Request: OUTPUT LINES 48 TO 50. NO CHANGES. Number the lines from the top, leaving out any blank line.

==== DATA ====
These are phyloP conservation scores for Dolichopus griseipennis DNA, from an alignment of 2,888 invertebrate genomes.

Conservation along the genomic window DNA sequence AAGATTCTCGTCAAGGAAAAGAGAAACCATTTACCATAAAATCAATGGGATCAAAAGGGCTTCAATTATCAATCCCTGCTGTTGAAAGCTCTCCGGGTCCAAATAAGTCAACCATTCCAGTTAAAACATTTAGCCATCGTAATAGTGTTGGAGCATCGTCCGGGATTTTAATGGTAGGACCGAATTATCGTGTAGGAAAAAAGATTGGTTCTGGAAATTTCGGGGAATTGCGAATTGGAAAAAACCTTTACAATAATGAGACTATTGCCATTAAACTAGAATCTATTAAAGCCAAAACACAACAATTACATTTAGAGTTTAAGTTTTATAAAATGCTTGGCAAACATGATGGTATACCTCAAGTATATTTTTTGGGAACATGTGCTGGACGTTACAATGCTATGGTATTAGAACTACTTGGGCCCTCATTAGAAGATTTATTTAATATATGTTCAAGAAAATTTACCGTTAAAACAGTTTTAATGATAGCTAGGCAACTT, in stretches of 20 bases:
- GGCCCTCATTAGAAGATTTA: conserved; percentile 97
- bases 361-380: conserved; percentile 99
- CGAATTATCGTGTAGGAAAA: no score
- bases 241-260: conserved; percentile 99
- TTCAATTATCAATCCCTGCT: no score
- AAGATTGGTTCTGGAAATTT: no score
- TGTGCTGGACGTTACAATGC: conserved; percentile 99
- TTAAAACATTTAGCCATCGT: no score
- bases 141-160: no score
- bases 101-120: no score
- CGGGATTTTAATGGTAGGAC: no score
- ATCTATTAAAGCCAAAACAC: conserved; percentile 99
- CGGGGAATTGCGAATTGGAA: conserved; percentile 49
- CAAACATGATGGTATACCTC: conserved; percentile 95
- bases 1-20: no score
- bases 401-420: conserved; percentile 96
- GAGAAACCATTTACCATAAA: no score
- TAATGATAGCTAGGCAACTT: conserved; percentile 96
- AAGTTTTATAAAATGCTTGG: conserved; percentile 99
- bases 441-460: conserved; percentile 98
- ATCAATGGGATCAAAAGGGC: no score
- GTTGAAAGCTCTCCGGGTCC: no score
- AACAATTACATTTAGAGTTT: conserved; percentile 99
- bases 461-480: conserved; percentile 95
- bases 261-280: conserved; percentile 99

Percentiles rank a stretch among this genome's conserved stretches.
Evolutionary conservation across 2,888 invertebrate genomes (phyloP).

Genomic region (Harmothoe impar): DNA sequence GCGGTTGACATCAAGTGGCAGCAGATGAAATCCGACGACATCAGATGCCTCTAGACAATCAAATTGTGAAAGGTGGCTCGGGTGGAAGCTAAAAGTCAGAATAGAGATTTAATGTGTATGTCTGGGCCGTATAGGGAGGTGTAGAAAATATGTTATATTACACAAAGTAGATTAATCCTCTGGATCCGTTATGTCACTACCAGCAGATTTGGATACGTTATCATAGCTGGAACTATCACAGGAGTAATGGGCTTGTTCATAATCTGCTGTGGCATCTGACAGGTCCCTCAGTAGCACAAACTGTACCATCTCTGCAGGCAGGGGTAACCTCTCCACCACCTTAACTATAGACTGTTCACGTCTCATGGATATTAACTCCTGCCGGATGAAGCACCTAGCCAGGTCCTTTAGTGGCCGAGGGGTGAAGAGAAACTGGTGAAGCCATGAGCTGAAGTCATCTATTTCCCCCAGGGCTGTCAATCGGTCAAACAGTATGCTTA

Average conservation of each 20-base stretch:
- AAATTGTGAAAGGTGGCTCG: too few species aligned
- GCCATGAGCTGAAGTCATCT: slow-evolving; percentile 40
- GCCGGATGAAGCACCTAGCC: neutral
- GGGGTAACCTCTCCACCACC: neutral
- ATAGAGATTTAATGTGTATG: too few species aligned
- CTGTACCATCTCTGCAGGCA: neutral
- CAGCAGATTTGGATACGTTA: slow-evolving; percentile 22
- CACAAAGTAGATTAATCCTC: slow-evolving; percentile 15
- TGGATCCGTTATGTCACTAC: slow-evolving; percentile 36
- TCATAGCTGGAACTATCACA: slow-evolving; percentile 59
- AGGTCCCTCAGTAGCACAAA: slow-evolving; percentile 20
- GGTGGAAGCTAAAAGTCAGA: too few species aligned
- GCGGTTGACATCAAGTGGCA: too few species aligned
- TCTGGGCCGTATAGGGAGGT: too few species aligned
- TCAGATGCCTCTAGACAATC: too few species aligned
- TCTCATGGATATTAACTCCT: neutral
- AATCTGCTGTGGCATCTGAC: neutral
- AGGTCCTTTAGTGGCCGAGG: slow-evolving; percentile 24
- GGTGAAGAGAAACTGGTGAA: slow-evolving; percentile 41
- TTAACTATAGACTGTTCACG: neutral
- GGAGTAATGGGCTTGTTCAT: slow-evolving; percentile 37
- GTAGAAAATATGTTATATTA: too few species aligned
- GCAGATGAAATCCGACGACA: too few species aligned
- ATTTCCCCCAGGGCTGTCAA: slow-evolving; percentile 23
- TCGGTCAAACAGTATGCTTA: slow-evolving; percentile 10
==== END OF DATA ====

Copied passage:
- AATCTGCTGTGGCATCTGAC: neutral
- AGGTCCTTTAGTGGCCGAGG: slow-evolving; percentile 24
- GGTGAAGAGAAACTGGTGAA: slow-evolving; percentile 41